An expert in hematology/oncology reviews study data and results from the phase 3 REACH3 trial for steroid-refractory chronic graft-vs-host disease.
Matt Fowler: Now, let’s transition over to the third segment, focusing on the REACH3 trial on ruxolitinib [Jakafi]. Could you talk about the study inclusion criteria for patients to enroll in this phase 3 trial?
Yi-Bin Chen, MD: The REACH3 was a phase 3 randomized prospective clinical trial involving patients with steroid-refractory chronic graft-vs-host disease. Patients were 12 years or older. They had moderate to severe steroid-refractory or [steroid-]dependent chronic graft-vs-host disease and obviously gave informed consent to be randomized to either ruxolitinib or a control arm that was called best available therapy, or BAT. All credit to the investigators as well as Incyte [pharmaceutical company] for conducting this landmark trial in steroid-refractory chronic graft-vs-host disease. We just haven’t had a lot of large phase 3 randomized trials in the field of transplant at all, and certainly in graft-vs-host disease. This effort really goes to show that we as a community can, and should, conduct these trials. The control arm is not perfect because there is no consensus on what should be standard second-line therapy for chronic graft-vs-host disease and being this was an international trial, there were obvious differences in care depending on the region, the center, the provider, and so forth. REACH3 did its best by giving a bunch of options for best available therapy and that was as good a control arm as possible. The population was who we see: moderate to severe patients, ages 12 and older with steroid-refractory or steroid-dependent chronic graft-vs-host disease.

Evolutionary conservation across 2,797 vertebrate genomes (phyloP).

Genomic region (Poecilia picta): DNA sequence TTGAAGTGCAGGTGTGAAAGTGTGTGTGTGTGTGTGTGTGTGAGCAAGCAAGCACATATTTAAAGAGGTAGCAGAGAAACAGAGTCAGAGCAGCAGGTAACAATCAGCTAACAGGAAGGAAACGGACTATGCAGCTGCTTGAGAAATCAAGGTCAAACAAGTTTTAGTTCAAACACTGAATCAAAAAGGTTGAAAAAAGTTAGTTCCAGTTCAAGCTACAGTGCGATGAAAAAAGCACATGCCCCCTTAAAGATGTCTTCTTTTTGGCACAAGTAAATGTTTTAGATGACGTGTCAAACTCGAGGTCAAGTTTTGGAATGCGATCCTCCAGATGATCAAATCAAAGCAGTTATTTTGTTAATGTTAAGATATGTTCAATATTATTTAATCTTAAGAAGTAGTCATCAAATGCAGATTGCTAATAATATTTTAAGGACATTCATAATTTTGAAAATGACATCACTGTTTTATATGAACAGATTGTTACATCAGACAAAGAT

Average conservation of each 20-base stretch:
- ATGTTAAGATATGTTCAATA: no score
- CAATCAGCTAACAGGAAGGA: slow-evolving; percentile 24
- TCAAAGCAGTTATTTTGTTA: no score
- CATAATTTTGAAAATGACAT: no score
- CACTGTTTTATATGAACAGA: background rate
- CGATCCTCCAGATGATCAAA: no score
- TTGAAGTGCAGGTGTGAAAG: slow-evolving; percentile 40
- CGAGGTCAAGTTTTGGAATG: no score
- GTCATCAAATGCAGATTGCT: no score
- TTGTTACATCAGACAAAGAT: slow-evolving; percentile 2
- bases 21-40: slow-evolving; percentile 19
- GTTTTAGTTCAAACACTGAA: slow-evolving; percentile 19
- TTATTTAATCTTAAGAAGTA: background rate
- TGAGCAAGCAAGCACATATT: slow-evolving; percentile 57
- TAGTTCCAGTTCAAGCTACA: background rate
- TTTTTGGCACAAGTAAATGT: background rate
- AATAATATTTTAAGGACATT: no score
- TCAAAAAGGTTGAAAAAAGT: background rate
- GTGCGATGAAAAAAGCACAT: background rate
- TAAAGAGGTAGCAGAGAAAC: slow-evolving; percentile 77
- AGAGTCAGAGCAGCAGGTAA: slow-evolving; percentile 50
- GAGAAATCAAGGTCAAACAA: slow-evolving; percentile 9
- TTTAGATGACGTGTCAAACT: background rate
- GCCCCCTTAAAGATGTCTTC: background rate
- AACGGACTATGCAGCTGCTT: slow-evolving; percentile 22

Matt Fowler: You mentioned the best available therapy arm. Could you go into a little bit more detail of what the treatments were that were included in that arm?
Yi-Bin Chen, MD: The options for best available therapy on the REACH3 trial that were specified included photophoresis or ECP [extracorporeal photopheresis]; low dose methotrexate; mycophenolate mofetil; mTOR [mammalian target of rapamycin] inhibitors, such as sirolimus [Rapamune] or everolimus [Afinitor]; TNF [tumor necrosis factor] inhibitors, such as infliximab [Remicade], rituximab [Rituxan], pentostatin [Nipent], and imatinib [Gleevec]. Then, halfway through conducting the trial, ibrutinib [Imbruvica] was approved as I mentioned before, and so an amendment was added to allow patients to receive ibrutinib as part of best available therapy as well, but those were the options for best available therapies.
Matt Fowler: Looking at the study itself, what were the primary and key secondary end points, and really how were they measured overall?
Yi-Bin Chen, MD: The primary end point of REACH3 was overall response rate by NIH [National Institutes of Health] criteria at 24 weeks after randomization. Then the key secondary end points included failure-free survival as well as the difference in adverse events. Then, even more important perhaps, as is becoming more popular from trials of chronic graft-vs-host disease, was a patient-reported outcome called a modified Lee Symptom Scale. Because chronic graft-vs-host disease is a disease that usually does not rapidly cause mortality and because the judgment of its response is difficult using the NIH consensus criteria, which is the best we have, there is a huge range of partial responses, from partial responses that may be life-changing and significantly matter to those where a patient can’t even tell a difference at all. The best way to try and quantify that or prove that responses matter is, at this point, through patient-reported outcomes, or PROs. The best we have for patients with chronic graft-vs-host disease would be a tool such as a modified Lee Symptom Scale.
Transcript Edited for Clarity